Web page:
At some point in time, client 2 requests a lock in order to perform a copy-on-write of another portion of the file “my file”. As shown in FIG. 15, client 2 obtains the mapping tables from the filesystem server for the file “my file” 1500. While updating the file contents at offset 14000 (i.e., virtual block number 4), client 2 performs a copy-on-write on virtual block number 4 of the file 1510. Client 2 thereafter informs the filesystem server about this copy-on-write update and the server updates the read mapping tables for “my file” accordingly 1530. FIG. 16 shows an updated read mapping table 1600 and the write mapping table 1610 resulting from the copy-on-write updates of FIGS. 14 & 15 for “my file” (having starting from the mapping tables of FIG. 9). As shown, the read mapping table now has virtual block number 2 mapped to physical block number X, and virtual block number 4 mapped to physical block number Z.
To summarize, implementation of copy-on-write within an environment such as depicted in FIG. 13 could be distributed across multiple client applications. Thus, a plurality of client applications can be involved in performing a copy-on-write of a file in the distributed filesystem. A distributed lock mechanism such as described above can be used, which would be owned by only one client application at a time. For example, when client 1 has the distributed lock, then client 1 will have the valid read mapping table and write mapping table for the copy-on-write operation. If client 2 wishes to do a copy-on-write of another portion of the same file, then the filesystem server takes the distributed lock from client 1 and gives it to client 2. In an alternative example, the distributed lock could be divided by file ranges, so that both client 1 and client 2 could simultaneously perform copy-on-write on different portions of the file.
FIG. 17 depicts one example of a “data preserve” application for a copy-on-write in a distributed client server environment. Initially, an administrator decides to take a point-in-time image of the file “my file” 1700. An administration command is executed to preserve “my file” 1710, which is followed by the filesystem server taking control of the file “my file” from the client application(s) 1720. For example, the filesystem server takes away any distributed locks for the file from the client applications. (This step would not be applicable in a non-distributed, non-client/server environment.) Next, the filesystem server updates the write mapping table to facilitate the copy-on-write 1730, and the server returns control back to the respective client application(s) 1740. From this point forward, any update on “my file” by a client application automatically results in the copy-on-write being performed for that particular portion of the file, while still preserving the old data path (i.e., the physical block numbers in the read mapping table could be maintained to preserve the initial file references).
One detailed implementation of various aspects of the present invention is next presented. In this detailed explanation, there are two types of input/output (I/O) operations possible, i.e., buffer I/O and direct I/O.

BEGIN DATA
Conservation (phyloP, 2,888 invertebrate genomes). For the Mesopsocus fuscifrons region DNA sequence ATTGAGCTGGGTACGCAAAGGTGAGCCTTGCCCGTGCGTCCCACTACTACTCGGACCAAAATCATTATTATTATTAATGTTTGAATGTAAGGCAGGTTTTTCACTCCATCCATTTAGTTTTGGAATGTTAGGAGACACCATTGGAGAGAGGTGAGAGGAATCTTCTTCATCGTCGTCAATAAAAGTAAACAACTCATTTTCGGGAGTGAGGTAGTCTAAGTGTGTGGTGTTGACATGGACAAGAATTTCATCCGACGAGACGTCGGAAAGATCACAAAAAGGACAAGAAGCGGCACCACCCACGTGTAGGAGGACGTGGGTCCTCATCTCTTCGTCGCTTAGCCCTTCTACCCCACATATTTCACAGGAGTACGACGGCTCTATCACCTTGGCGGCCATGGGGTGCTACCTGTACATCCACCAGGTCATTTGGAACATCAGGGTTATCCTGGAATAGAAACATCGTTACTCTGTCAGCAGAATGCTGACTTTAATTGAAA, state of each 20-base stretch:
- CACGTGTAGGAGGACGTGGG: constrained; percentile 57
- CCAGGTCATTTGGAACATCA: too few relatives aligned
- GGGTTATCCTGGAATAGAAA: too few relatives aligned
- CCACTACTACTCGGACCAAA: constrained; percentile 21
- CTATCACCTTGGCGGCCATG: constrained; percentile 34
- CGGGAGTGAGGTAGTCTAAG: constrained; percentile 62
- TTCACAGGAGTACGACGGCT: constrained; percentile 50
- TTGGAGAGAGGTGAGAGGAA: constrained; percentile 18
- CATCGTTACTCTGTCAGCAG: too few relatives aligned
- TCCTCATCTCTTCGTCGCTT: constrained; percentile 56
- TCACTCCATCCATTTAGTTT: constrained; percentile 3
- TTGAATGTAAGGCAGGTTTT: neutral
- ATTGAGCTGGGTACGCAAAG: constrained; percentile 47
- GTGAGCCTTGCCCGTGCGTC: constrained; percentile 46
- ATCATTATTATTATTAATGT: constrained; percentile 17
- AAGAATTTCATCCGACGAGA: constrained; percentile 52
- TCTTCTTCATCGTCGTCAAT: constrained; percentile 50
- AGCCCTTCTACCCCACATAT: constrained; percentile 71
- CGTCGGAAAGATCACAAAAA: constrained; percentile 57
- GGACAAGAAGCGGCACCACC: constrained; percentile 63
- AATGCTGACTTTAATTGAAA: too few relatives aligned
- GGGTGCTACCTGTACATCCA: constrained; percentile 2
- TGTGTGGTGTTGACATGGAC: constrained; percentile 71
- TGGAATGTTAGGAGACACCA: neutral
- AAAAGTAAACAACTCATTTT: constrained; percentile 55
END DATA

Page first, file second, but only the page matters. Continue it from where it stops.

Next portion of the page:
Buffered I/O means I/O performed through a buffer cache. In this case, reads/writes first go to the cache, and later this cached data is hardened to a storage unit (e.g., disk).
Update on an existing file is done by reading data into the cache. Applying all changes into the cached/buffered pages and then writing the data back to disk. Taking this fact into consideration, copy-on-write as disclosed herein is achieved without any added cost. By way of example, a client that is to access a distributed filesystem may comprise at least two components; i.e., (i) an Installable File System (IFS), which is operating system specific, and handles requests from applications, and communicates with the buffer memory system and storage devices such as disks, and (ii) the Client State Manager (CSCM), which is common to all operating systems, and handles lock management and communication with the server. From a flash copy perspective, an IFS contacts a CSM for the following operations.
Read—uses CSM API, csmTranslateBlocks( ) to get virtual to physical translations.
Write—happens in two steps:
1. IFS needs to make sure that it has backing blocks before accepting any writes into the page cache. So it calls CSM through its API, csmAttachBlocks( ).
2. Upon success of csmAttachBlocks, IFS allows the write to go through.
DirectIO: In this case, the write directly goes to disk.
BufferedIO: Here IFS need to get the page into cache, modify it and then write to disk
Truncate—uses CSM API, csmDetachBlocks( ) to shrink the file.
IFS employs the following three interfaces to do file block related manipulations.
1. csmAttachBlocks( ): When IFS's intent is to write( ), this interface will be used. If CSM can't satisfy this request through its cache, it sends transaction of type stpMsgType_BlkDiskAllocate to server.
2. csmTranslateBlocks( ): This interface can be used either for read( ) or write( ). IFS can use this interface, during read and while hardening the cache (part of write operation). If CSM can't satisfy this request through its cache, it sends transaction of type stpMsgType_BlkDiskGetSegment to server.
3. csmDetachBlocks( ): This is used for truncate( ).
In accordance with an aspect of the present invention, two types of virtual to physical mappings are maintained in CSM.
1. Read translations: This tells what is the virtual to physical mapping for a read.